Pick a Genre and Run With It
The problem with real life is it’s messy. It doesn’t fit into neat categories.
But if you and I are going to use our real lives as material for fiction, we have to do just that.
We have to wrangle it.
We have to bring it under control.
We have to pick a story category, i.e. a genre, and make our real-life narrative work within that genre.
Or put another way, we have to ask ourselves, “If this mess in our real life were a publishable, ready-for-prime-time story, what genre would that story be?”
Is our real-life tale a Love Story? That’s a genre.
Is it a Thriller? That’s another genre.
A Coming Of Age saga?
Shawn was the one who put his finger on what The Knowledge was. He nailed it the instant I showed him the first draft. (That’s how editors are trained to think.)
It’s a private eye story. It’s The Big Lebowski. It’s a detective story where the detective is not a hard-boiled private eye but a screwed-up young writer.
I can’t tell you how much that helped me.
Why? Because every story falls into a genre and every genre has conventions [see Chapter 41 in Nobody Wants To Read Your Sh*t].
A convention is an obligatory scene. It’s a story-beat that MUST be in the narrative if it’s going to fit into the genre.
Here’s how this helped me in working out the story for The Knowledge. I thought:
Hmm. If The Knowledge is a private eye story, then I have to have at least one scene where the private eye (i.e. Stretch, the character-that’s-me) gets beaten up.
Why? Because a Private-Eye-Gets-Beaten-Up scene occurs in every Sam Spade story, every Philip Marlowe story; it happens to Jake Gittes in Chinatown; it happens to the Dude in The Big Lebowski.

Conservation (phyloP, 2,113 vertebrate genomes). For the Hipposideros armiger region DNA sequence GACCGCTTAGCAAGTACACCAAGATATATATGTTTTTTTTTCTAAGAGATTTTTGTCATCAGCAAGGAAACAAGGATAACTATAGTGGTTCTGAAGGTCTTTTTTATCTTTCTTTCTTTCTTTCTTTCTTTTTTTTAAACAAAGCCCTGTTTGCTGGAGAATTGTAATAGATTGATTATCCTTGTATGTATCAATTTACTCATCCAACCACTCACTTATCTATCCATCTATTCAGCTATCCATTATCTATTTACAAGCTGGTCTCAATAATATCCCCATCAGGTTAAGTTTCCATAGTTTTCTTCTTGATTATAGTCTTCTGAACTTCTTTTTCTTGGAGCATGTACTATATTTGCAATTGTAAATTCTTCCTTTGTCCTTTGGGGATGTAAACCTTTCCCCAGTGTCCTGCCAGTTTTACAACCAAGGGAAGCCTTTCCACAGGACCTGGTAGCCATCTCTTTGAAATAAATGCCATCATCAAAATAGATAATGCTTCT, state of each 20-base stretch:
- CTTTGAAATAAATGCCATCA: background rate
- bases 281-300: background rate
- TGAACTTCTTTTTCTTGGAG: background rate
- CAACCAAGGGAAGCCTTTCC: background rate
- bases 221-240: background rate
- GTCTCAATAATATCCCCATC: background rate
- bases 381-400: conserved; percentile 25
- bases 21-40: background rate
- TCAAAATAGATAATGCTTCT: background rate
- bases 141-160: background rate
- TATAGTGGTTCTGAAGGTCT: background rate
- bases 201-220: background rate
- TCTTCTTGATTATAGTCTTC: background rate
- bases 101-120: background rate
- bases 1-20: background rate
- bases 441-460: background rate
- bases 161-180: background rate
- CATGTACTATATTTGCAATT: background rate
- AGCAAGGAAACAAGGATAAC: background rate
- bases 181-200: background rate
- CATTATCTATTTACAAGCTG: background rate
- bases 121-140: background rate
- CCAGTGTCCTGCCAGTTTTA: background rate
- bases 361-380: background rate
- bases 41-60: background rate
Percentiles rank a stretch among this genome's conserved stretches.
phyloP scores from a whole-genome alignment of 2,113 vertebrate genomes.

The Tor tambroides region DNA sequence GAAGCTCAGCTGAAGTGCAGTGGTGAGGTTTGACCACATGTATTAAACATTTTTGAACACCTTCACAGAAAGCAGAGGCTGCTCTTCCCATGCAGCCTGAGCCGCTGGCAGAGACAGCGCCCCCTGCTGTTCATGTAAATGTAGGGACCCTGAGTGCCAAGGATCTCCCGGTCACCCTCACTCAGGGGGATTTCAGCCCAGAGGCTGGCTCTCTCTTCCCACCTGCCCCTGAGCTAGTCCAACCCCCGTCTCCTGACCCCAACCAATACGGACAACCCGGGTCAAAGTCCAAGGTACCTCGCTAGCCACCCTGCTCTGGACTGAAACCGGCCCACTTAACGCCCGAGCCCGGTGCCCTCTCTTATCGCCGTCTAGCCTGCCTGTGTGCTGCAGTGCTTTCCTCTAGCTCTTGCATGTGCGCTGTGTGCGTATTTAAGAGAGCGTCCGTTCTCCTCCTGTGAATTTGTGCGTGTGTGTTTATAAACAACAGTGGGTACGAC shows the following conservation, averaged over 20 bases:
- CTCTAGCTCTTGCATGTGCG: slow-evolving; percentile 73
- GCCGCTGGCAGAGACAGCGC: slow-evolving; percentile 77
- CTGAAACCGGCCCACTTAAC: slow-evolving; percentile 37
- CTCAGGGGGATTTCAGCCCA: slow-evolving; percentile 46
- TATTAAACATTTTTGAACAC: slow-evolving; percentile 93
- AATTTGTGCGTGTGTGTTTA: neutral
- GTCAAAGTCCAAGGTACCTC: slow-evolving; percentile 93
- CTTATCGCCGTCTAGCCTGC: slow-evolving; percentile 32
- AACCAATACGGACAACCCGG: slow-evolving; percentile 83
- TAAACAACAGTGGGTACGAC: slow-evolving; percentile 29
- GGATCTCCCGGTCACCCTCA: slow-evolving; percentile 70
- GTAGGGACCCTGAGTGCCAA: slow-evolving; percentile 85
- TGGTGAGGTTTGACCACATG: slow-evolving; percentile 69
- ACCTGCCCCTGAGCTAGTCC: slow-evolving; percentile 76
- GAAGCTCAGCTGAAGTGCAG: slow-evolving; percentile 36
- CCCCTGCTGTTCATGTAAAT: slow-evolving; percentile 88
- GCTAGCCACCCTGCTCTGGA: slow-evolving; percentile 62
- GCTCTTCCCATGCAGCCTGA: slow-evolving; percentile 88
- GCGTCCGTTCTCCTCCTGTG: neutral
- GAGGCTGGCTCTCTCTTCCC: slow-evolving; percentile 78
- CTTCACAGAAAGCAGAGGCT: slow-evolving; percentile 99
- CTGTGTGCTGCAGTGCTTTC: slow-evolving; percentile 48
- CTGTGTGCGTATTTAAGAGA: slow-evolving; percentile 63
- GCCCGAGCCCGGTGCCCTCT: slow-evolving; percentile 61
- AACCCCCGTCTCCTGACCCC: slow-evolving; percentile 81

I literally sat down and wrote myself this note:
Come up with beat-up scene.
What other conventions does a private eye story mandate?
If the private eye gets hired by a woman, he must become romantically involved with that woman.
Note to self:
Come up with Romantic Involvement story.
In every private eye tale, the detective gets offered a second assignment (“Find so-and-so”), usually by the person that he was hired to find in the first place.
Come up with this one too.
If you’re following along in The Knowledge, #1 is Chapter 15, “Glen Island Casino.” #2 is Chapter 28, “University Village.” And #3 are Chapter 18, “Empire Diner.”
Does this sound like formula?
This is how a writer thinks.
This is how a writer works.
This is how a writer structures and shapes a story.
Remember that our Most Dreaded Outcome in attempting a story based on our real life is that the tale will be too ego-centered, too ordinary, too internal, too boring.
Our aim as writers is to
1) Heighten the drama
2) Make the internal external
3) Give the story meaning, i.e. THEME.
4) Make it universal
5) Make it beautiful
When we pick a genre and work within its conventions, we automatically accomplish all five points above (assuming we do a good job with the story).
But even better, we acquire a road map and a structure that are invaluable to us as we’re working out the fictional, and even the real-life, aspects of our tale.
Genre is not a four-letter word.
It’s our secret weapon for real-life-based fiction, and for every other kind as well.
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